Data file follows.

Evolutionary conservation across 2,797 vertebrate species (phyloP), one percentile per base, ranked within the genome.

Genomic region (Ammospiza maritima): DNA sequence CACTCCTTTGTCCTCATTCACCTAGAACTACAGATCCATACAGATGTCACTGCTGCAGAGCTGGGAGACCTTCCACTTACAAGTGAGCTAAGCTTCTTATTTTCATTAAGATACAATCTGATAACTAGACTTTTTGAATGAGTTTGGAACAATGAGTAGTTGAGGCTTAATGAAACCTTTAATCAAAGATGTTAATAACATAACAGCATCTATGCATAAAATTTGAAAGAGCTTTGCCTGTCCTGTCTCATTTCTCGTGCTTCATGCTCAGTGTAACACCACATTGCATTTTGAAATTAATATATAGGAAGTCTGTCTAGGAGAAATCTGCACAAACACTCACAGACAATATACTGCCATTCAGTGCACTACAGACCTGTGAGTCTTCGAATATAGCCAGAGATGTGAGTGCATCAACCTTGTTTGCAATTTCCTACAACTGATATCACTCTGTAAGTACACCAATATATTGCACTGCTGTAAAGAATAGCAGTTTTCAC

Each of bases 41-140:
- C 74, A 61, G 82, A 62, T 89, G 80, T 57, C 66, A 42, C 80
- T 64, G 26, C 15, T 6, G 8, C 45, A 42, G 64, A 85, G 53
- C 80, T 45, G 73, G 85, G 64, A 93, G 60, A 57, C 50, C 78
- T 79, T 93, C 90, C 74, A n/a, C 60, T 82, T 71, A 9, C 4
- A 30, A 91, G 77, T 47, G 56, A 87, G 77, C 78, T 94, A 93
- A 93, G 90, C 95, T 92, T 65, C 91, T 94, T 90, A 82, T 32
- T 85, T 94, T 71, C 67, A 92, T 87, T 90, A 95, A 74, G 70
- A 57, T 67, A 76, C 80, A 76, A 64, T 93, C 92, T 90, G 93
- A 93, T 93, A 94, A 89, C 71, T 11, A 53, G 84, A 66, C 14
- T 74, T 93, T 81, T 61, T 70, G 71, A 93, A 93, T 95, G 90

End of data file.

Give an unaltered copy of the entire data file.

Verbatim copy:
Evolutionary conservation across 2,797 vertebrate species (phyloP), one percentile per base, ranked within the genome.

Genomic region (Ammospiza maritima): DNA sequence CACTCCTTTGTCCTCATTCACCTAGAACTACAGATCCATACAGATGTCACTGCTGCAGAGCTGGGAGACCTTCCACTTACAAGTGAGCTAAGCTTCTTATTTTCATTAAGATACAATCTGATAACTAGACTTTTTGAATGAGTTTGGAACAATGAGTAGTTGAGGCTTAATGAAACCTTTAATCAAAGATGTTAATAACATAACAGCATCTATGCATAAAATTTGAAAGAGCTTTGCCTGTCCTGTCTCATTTCTCGTGCTTCATGCTCAGTGTAACACCACATTGCATTTTGAAATTAATATATAGGAAGTCTGTCTAGGAGAAATCTGCACAAACACTCACAGACAATATACTGCCATTCAGTGCACTACAGACCTGTGAGTCTTCGAATATAGCCAGAGATGTGAGTGCATCAACCTTGTTTGCAATTTCCTACAACTGATATCACTCTGTAAGTACACCAATATATTGCACTGCTGTAAAGAATAGCAGTTTTCAC

Each of bases 41-140:
- C 74, A 61, G 82, A 62, T 89, G 80, T 57, C 66, A 42, C 80
- T 64, G 26, C 15, T 6, G 8, C 45, A 42, G 64, A 85, G 53
- C 80, T 45, G 73, G 85, G 64, A 93, G 60, A 57, C 50, C 78
- T 79, T 93, C 90, C 74, A n/a, C 60, T 82, T 71, A 9, C 4
- A 30, A 91, G 77, T 47, G 56, A 87, G 77, C 78, T 94, A 93
- A 93, G 90, C 95, T 92, T 65, C 91, T 94, T 90, A 82, T 32
- T 85, T 94, T 71, C 67, A 92, T 87, T 90, A 95, A 74, G 70
- A 57, T 67, A 76, C 80, A 76, A 64, T 93, C 92, T 90, G 93
- A 93, T 93, A 94, A 89, C 71, T 11, A 53, G 84, A 66, C 14
- T 74, T 93, T 81, T 61, T 70, G 71, A 93, A 93, T 95, G 90